The Blue Banner

The Student Voice of UNC Asheville

The Blue Banner

The Student Voice of UNC Asheville

The Blue Banner

    Controversial Autism organization says they´ve changed

    Author’s note: Within the “Old UNCA sorority still has its footprints on campus” article published recently, I failed to receive both sides of the story while writing and seeking interviews. I apologize for any information that could have been falsified due to this mistake.


    Many people in the autistic community say Autism Speak is not a great organization to represent them but the organization says they have changed. 

    “Since Autism Speaks was founded in 2005, advances in research coupled with the lived experiences of autistic people have greatly evolved the world’s understanding of autism spectrum disorder (ASD). This has also transformed our organization, allowing us to learn and grow in our journey. We may not have always been perfect in our representation of autism. What it means for each person in our community, but we have taken steps to become more inclusive and represent the diversity of experiences of autistic people and their loved ones, while making significant strides in creating a world in which all autistic people can reach their full potential,” Said an Autism Speaks spokesperson. “The work we do is largely informed by and driven by those within the autistic community, including autistic individuals on our Board of Directors, in leadership positions, advisory committees and on the front lines of the services offered through our Autism Response Team.”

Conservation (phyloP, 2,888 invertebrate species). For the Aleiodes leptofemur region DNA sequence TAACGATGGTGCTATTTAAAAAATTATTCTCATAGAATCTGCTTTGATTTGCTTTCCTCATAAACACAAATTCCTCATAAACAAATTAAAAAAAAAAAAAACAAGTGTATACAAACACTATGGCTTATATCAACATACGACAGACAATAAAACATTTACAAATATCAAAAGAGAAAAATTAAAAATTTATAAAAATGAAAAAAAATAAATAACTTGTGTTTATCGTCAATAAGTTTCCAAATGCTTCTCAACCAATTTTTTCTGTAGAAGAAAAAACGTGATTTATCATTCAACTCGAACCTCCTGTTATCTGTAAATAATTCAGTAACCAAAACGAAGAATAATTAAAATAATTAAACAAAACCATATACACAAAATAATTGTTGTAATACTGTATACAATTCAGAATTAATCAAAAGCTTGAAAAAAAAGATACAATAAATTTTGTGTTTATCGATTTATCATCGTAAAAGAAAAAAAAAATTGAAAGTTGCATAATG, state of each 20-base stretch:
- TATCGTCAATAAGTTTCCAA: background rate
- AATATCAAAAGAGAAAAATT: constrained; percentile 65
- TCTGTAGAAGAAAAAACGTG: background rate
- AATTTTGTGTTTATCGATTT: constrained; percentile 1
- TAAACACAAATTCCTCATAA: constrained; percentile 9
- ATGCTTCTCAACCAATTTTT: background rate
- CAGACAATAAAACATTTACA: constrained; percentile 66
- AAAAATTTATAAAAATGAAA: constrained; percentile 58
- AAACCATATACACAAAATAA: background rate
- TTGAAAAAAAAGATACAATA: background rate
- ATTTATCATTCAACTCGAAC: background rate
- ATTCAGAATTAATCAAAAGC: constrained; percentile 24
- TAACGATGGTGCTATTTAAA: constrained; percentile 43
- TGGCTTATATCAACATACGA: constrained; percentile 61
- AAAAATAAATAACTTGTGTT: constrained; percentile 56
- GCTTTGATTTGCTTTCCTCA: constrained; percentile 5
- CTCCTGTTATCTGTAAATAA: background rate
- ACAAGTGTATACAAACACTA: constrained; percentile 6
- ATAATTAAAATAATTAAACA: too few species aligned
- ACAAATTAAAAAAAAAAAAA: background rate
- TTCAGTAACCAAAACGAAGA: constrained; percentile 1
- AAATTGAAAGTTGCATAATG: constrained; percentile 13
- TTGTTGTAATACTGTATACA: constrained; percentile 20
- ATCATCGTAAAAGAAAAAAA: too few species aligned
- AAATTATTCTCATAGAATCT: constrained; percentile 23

Many autistic people feel the puzzle piece symbol does not represent them and represents that they are missing a piece or need to be fixed. Even though Autism Speaks still uses it they say they changed their logo to be more inclusive. 

    “While we did adopt the puzzle symbol when we were founded, we have since transitioned from a blue-only puzzle piece to feature a spectrum of colors and be a better representation of inclusivity and optimism. We know there are people who dislike the symbol, but there are also many who embrace the puzzle piece and want to continue to see it associated with autism, as members of the autistic community have shared themselves.” Autism Speaks said. 

    Even though many studies show ABA therapy has led to PTSD, Autism Speaks advocates for the therapy because of the impact it has on improving social skills.  

    “We are advocates for ABA being implemented properly and individualized to each person’s needs, as studies have shown in these instances, ABA can lead to improvements in adaptive behavior, communication skills, social skills and a reduction in challenging behaviors,” the Autism Speaks spokesperson said. “We recognize, just as each person’s experience with autism is uniquely individual and personal, so are the supports they may need; as a result, we respect that everyone will have a different experience with ABA.” 

     Autism Speaks says not everyone is right for ABA therapy.

    “Autism Speaks asserts ABA therapy may not be the most effective option for everyone, though it may be for some. ABA programs should be individualized to each person and are not a one-size-fits-all approach. The goals of ABA, which, if capable, the individual in ABA should be involved in determining, should aim to help each person work on skills that will allow them to become more independent and successful in the short-term, as well as in the future.” Autism Speaks said.

    Even though the organization has said they have changed, many people in the autistic community are still skeptical of them. 

    Leave a Comment
    More to Discover

    Comments (0)

    All The Blue Banner Picks Reader Picks Sort: Newest

    Your email address will not be published. Required fields are marked *